Artisan Bakeries: Getting Back to Basics

SHARE


A great tasting cup of coffee and a freshly baked pastry can turn your usual morning routine into something sweeter. However, what marks the difference between the daily norm and a moment of sophistication and taste is the quality and preparation of the ingredients. To kick-start your day in Mexico City, pay a visit to one of the many artisan bakeries that are slowly popping up in various parts of the city, bringing with them an array of aromas, tastes, and sensations.

Once upon a time, a permanent fixture of daily life in the Mexican capital was the sight (and sounds) of the delivery men who would travel the city’s neighborhoods on bicycles, carrying baskets, announcing to residents at the top of their lungs which breads and pastries were for sale that day. Nowadays, however, these characters form part of the city’s vibrant history, and their memory is being replaced by artisan bakeries offering rustic, rye, and sweet breads adorned with figs, mangoes, and guavas, among other special ingredients.

One such place is Panadería Rosetta. Everything began six years ago in the district of La Roma, at a restaurant that made such delicious and popular bread that the owners decided to open an independent artisan bakery. The first lucky customers were the residents of La Roma itself, however, three years later, another branch opened in Colonia Juárez. The guava and ricotta roll was the main attraction.

Bread at Rosetta is made using 100 percent Mexican products and high-quality ingredients, including the interesting use of fresh herbs for which they’re famous. At Rosetta, you will find an enticing range of products on the menu, including everything from bread made using the ancient Aztec brew pulque to sweet rolls with rosemary syrup. And while you are on the subject of sweet breads, Rosetta’s rolls made with guava, cardamom, cinnamon, and almonds are one of their most popular creations. And that’s not even to mention the fig and hazelnut baguettes or the delicious vanilla and chocolate scones! As if that wasn’t enough, there are also vegan, regular, and wholemeal breads and a tarragon variety that’s exclusive to Rosetta bakeries.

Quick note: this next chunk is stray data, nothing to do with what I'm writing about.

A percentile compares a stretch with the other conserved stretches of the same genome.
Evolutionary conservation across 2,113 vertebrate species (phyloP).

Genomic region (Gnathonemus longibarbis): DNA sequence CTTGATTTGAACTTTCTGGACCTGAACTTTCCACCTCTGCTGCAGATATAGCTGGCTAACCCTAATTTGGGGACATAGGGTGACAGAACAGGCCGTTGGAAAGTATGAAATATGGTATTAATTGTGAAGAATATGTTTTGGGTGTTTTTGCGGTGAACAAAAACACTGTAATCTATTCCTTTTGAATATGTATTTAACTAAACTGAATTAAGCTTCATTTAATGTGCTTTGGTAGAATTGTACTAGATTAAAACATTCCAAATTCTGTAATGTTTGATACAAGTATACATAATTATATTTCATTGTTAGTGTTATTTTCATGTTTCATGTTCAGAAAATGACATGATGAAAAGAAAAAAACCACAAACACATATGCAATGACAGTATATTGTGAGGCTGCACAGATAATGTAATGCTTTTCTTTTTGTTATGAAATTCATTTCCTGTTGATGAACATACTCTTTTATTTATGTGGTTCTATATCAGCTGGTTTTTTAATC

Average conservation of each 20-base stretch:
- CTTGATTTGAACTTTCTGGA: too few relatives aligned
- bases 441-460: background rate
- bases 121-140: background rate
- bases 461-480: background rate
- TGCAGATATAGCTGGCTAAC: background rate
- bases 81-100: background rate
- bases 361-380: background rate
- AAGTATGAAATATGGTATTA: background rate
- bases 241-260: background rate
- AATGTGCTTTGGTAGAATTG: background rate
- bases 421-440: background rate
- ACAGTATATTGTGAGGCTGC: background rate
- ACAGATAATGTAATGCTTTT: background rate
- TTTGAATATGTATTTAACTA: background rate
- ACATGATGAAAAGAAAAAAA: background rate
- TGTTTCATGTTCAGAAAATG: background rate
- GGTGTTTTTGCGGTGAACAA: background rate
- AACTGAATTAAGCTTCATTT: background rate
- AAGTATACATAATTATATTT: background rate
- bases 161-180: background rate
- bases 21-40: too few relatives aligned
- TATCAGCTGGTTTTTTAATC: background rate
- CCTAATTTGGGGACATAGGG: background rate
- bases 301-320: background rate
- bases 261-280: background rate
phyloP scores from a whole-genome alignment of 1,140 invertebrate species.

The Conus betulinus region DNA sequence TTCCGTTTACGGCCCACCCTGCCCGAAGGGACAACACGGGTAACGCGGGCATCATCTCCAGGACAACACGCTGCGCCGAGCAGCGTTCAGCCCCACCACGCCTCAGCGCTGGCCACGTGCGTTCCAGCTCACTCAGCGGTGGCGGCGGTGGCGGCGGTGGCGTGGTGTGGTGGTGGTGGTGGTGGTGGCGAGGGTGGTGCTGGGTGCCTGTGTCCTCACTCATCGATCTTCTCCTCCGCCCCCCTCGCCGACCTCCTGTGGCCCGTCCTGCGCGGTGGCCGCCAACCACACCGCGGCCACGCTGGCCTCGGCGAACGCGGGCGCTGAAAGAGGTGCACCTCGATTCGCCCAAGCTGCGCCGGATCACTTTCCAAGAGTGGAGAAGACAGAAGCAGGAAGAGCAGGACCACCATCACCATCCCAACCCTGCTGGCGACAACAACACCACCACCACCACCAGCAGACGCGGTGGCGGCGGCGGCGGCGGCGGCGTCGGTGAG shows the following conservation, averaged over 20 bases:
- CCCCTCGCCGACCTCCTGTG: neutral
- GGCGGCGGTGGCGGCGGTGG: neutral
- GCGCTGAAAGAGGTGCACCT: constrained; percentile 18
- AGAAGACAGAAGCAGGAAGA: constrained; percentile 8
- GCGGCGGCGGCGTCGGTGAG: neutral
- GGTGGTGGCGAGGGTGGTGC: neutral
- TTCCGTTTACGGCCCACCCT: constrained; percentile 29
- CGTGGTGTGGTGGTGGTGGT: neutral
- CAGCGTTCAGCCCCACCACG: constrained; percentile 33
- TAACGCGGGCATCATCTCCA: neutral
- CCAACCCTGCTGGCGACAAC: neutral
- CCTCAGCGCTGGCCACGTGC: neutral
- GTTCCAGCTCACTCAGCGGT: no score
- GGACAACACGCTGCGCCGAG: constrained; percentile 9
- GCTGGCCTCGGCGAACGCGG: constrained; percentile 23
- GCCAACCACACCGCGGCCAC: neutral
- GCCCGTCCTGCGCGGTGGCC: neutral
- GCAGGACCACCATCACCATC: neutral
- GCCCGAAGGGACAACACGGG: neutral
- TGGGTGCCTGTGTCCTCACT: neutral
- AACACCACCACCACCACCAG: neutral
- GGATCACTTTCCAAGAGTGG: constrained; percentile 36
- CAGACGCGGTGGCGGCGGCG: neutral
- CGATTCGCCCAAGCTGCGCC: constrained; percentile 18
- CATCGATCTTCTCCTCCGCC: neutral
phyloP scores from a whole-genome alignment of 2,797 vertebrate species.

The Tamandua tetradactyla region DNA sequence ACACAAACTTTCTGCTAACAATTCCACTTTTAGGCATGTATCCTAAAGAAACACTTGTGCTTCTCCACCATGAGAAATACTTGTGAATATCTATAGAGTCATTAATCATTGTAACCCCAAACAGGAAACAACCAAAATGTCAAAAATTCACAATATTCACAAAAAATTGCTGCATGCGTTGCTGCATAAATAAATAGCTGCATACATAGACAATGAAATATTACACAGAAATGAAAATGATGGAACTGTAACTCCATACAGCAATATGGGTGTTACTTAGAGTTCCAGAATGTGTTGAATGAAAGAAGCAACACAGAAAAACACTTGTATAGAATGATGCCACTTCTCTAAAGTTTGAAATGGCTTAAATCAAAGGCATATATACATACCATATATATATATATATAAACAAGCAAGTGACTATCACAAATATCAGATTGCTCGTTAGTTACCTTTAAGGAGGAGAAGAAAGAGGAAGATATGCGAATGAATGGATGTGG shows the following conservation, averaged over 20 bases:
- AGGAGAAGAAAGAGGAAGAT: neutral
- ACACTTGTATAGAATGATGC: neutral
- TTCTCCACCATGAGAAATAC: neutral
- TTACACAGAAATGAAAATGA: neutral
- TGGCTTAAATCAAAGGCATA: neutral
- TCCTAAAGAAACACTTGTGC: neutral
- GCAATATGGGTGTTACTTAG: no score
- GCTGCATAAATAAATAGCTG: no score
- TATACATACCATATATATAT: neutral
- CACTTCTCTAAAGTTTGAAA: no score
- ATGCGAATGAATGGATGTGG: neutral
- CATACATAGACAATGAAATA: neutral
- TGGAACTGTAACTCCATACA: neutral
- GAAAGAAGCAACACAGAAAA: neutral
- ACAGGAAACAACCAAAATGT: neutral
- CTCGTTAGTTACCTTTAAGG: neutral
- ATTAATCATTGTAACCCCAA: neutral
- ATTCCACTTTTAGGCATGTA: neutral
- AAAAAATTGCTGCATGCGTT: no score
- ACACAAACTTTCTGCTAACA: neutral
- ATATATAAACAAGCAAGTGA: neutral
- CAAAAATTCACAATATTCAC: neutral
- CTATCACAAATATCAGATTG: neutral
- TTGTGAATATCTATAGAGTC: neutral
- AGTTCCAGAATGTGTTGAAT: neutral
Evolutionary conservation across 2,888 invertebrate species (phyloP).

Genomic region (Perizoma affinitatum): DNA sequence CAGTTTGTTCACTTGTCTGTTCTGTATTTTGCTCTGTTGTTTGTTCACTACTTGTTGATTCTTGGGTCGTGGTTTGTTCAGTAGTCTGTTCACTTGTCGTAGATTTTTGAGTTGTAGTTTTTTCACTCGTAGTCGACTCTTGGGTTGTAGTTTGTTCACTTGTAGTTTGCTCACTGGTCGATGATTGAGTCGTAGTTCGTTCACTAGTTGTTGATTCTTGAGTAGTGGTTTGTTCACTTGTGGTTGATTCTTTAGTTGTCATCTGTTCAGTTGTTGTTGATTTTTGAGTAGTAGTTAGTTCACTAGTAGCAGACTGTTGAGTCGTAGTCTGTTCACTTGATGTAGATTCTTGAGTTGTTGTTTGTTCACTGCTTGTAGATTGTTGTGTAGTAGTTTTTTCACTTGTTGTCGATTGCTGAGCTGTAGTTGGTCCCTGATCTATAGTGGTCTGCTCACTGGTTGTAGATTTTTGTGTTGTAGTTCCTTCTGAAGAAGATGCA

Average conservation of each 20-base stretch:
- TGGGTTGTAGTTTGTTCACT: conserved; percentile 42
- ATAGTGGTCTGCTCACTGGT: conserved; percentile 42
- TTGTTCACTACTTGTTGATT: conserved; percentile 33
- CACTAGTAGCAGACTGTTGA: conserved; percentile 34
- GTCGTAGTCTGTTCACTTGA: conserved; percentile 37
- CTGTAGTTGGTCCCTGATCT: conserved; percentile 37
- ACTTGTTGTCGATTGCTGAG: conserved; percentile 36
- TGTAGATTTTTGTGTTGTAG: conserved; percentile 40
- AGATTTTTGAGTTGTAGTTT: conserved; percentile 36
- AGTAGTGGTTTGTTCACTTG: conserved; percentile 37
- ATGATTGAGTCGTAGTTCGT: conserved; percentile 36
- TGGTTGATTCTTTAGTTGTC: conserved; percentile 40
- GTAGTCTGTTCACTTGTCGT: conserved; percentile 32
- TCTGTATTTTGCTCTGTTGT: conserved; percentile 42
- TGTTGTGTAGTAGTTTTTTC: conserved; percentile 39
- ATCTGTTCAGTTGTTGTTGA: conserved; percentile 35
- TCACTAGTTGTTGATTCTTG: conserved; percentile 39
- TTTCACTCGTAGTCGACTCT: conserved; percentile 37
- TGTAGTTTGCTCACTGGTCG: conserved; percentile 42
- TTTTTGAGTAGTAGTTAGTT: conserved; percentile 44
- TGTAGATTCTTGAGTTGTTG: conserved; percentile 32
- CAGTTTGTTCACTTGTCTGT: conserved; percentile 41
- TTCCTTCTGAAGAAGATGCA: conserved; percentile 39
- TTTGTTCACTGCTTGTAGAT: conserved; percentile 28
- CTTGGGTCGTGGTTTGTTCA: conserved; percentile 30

Another artisan bakery in Mexico City, Delisa, provides both locals and tourists with high-quality products made with love and dedication. This brand, which has a slightly more European style, offers its customers a wide range of options, such as fresh loaves, French baguettes, rye bread, and, that Old World favorite, crunchy bread. Delisa also transforms bread into a delicacy with their baguettes stuffed with caramelized tomatoes.

The head chef at Delisa, Elisa Pérez Salinas, worked for many years in French baking. Nevertheless, the reason for the outlet’s huge success and popularity is undoubtedly the Mexican touch that she gives all of her creations. It is not only the sweet and savory pastries at Delisa that attracts customers time and time again, but also its retro-European style. Although not a large space, the impeccable French decor of Delisa is inviting any time you’re looking to drop in for coffee or a hot chocolate. While you’re there, why not pick up some bread with blueberries, raisins, or nuts?

Another of the artisan bakeries in the Mexican capital that has grown significantly in recent years is Da Silva, which now boasts eight branches across the city. What sets the bread and pastries at Da Silva apart from the competition is their long fermentation process, which can last up to 72 hours, allowing them to produce much crunchier bread. To get an idea of the huge selection available at this bakery and to find your nearest branch, visit the Da Silva website and start picking your favorites!

Panadería Delisa

73 Havre Colonia Juárez D.F. 06600

5511-5745

Get Directions
[gmw_results]

Our writers' favourites

X
- Enter Your Location -
- or -